Archive for the 'Mass Shootings' Category

Damn Christians Part II

“Because I’m a [damn] Christian.”—Will Campbell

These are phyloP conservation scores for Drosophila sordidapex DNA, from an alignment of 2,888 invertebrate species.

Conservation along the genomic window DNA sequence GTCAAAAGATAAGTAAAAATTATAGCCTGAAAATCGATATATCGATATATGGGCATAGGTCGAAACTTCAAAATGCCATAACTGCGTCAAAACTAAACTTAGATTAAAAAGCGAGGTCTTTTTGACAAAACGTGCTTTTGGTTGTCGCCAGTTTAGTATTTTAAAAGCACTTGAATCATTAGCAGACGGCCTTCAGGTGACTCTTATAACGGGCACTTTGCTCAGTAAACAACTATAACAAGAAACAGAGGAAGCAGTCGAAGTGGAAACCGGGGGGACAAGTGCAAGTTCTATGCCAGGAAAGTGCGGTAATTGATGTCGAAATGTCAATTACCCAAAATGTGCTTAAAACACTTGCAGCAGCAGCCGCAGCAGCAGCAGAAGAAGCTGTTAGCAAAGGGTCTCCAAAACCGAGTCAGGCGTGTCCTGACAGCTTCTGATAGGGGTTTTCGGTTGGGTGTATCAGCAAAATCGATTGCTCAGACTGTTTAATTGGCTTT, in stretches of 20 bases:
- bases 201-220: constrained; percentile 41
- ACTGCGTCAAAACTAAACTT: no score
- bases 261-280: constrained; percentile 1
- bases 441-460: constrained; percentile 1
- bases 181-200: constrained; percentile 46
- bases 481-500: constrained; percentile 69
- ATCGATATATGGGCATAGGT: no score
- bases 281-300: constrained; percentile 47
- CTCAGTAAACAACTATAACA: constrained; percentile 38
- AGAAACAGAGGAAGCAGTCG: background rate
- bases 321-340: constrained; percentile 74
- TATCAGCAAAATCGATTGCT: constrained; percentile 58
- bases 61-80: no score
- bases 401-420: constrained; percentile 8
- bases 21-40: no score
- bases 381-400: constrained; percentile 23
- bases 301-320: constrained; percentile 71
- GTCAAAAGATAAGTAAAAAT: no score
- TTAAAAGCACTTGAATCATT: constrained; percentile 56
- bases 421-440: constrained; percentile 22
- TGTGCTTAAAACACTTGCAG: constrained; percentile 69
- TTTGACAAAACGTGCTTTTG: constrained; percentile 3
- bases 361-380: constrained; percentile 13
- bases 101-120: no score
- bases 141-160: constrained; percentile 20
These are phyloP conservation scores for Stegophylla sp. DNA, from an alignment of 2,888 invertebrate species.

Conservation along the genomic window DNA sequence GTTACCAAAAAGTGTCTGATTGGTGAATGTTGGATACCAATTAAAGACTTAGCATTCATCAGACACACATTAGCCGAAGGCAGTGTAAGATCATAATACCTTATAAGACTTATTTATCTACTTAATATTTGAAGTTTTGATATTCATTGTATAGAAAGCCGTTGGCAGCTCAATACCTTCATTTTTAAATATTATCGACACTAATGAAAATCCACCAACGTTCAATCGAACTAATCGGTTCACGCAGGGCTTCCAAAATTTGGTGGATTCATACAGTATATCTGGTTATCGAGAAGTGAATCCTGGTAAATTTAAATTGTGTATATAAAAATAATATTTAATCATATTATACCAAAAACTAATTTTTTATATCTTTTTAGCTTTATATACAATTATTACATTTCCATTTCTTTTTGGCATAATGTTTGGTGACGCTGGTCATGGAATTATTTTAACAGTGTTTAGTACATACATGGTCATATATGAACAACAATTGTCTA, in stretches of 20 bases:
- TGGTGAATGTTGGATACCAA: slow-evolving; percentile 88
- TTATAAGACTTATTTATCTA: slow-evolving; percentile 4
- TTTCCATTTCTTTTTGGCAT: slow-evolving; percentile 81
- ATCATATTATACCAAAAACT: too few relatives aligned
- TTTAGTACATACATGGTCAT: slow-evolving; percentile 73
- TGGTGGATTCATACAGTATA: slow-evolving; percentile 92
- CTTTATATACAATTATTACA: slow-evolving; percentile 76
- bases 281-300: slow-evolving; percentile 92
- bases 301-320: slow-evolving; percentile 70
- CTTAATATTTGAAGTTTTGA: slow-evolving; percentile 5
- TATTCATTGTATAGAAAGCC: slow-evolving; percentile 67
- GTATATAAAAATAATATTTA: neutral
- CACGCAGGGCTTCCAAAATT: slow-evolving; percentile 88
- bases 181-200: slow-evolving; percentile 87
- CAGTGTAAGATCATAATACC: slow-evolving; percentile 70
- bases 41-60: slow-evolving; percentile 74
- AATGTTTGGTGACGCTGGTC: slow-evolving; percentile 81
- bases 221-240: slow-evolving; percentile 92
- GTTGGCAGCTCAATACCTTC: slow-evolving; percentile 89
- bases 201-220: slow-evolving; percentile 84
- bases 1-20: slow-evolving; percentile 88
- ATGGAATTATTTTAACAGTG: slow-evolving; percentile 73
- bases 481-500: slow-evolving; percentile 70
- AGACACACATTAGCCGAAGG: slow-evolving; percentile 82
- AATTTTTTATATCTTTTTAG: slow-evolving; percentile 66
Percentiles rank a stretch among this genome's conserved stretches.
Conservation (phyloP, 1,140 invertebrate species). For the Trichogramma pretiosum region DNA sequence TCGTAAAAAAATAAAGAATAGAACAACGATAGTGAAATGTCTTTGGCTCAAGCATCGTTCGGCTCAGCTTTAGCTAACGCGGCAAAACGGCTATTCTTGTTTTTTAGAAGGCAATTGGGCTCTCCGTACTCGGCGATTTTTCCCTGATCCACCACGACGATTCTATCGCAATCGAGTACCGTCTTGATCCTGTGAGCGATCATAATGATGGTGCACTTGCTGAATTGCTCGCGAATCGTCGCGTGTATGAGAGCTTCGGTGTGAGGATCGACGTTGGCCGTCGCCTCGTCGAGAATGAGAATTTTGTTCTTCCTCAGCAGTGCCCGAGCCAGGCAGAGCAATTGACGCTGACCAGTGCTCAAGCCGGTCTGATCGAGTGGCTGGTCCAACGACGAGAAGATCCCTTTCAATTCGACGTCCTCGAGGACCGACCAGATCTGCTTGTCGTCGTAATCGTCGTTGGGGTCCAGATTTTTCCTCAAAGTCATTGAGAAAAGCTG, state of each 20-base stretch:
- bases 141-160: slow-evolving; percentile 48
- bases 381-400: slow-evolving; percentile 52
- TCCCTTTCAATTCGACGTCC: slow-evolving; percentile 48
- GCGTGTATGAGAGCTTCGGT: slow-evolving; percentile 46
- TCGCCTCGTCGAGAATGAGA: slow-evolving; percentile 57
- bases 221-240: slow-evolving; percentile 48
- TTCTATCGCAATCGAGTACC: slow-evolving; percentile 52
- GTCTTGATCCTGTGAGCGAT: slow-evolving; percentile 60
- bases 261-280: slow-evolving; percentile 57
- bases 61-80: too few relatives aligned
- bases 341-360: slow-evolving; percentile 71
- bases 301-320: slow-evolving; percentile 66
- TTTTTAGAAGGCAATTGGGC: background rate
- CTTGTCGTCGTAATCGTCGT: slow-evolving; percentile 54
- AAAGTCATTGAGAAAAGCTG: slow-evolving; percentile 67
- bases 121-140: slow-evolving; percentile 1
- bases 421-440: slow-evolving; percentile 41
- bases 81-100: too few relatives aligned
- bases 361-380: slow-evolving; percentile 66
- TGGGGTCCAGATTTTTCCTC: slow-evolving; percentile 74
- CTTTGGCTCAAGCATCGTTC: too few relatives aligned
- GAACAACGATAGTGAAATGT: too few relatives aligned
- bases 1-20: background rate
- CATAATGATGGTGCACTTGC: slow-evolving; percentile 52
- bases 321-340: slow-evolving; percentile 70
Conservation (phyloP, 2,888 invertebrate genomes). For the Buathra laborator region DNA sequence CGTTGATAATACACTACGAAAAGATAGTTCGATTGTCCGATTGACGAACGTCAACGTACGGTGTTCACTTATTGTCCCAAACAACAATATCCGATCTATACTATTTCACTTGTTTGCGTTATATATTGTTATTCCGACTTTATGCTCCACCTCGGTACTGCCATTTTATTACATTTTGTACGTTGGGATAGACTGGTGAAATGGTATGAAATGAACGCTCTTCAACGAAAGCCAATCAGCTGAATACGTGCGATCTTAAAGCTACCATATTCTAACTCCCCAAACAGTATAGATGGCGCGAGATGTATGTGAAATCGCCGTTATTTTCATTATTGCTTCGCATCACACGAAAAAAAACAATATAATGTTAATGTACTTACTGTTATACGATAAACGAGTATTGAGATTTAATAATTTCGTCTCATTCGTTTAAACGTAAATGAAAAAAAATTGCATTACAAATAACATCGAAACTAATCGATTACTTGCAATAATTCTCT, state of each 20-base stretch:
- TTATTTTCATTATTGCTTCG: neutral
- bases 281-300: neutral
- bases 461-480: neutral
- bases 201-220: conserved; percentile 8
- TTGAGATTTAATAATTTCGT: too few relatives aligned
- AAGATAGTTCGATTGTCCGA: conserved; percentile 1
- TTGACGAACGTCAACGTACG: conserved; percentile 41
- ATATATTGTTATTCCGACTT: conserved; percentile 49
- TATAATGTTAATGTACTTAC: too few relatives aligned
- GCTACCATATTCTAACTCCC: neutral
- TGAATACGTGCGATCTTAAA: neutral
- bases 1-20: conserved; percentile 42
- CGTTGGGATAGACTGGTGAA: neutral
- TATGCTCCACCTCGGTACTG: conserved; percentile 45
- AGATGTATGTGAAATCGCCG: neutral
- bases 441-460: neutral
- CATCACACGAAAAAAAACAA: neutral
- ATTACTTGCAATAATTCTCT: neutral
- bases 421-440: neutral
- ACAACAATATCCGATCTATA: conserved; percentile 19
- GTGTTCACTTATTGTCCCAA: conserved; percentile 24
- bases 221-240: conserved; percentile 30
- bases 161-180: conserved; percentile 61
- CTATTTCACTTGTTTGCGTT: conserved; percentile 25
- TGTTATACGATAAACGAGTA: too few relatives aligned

Orlando clubI’d scarcely clicked “Publish” on my last post “Needed-Damn Christians”—when I realized I needed to say more. I’d told the story of the late Will Campbell and his unique ministry to folks on all sides of political and religious divides. I described his presence at the long-delayed murder trial of Ku Klux Klan leader Sam Bowers. Bowers had allegedly ordered the killing of a number of civil rights activists, most notably Vernon Dahmer—in the mid-1960’s! In 1998, thirty-twoyears after the fact, Bowers stood trial again in Mississippi, this time with new evidence and a realistic chance of being convicted. Campbell spent some of the time at the trial sitting with Dahmer’s large family on one side of the courtroom–and about the same amount sitting with Sam Bowers, who sat all alone on the other side. When a reporter asked why he did this, Campbell growled, “Because I’m a damn Christian.”  I concluded that our fragmented society needs more “damn Christians” who will share the “ministry of reconciliation” (2 Corinthians 5:20) modeled by Jesus and pursued by Campbell, Martin Luther King, and countless others. I said, “I believe the church’s place relative to the red and blue faultline running through American society is standing tall with our feet planted firmly on both sides… with neighbors who are easy to love and with those we struggle to love.”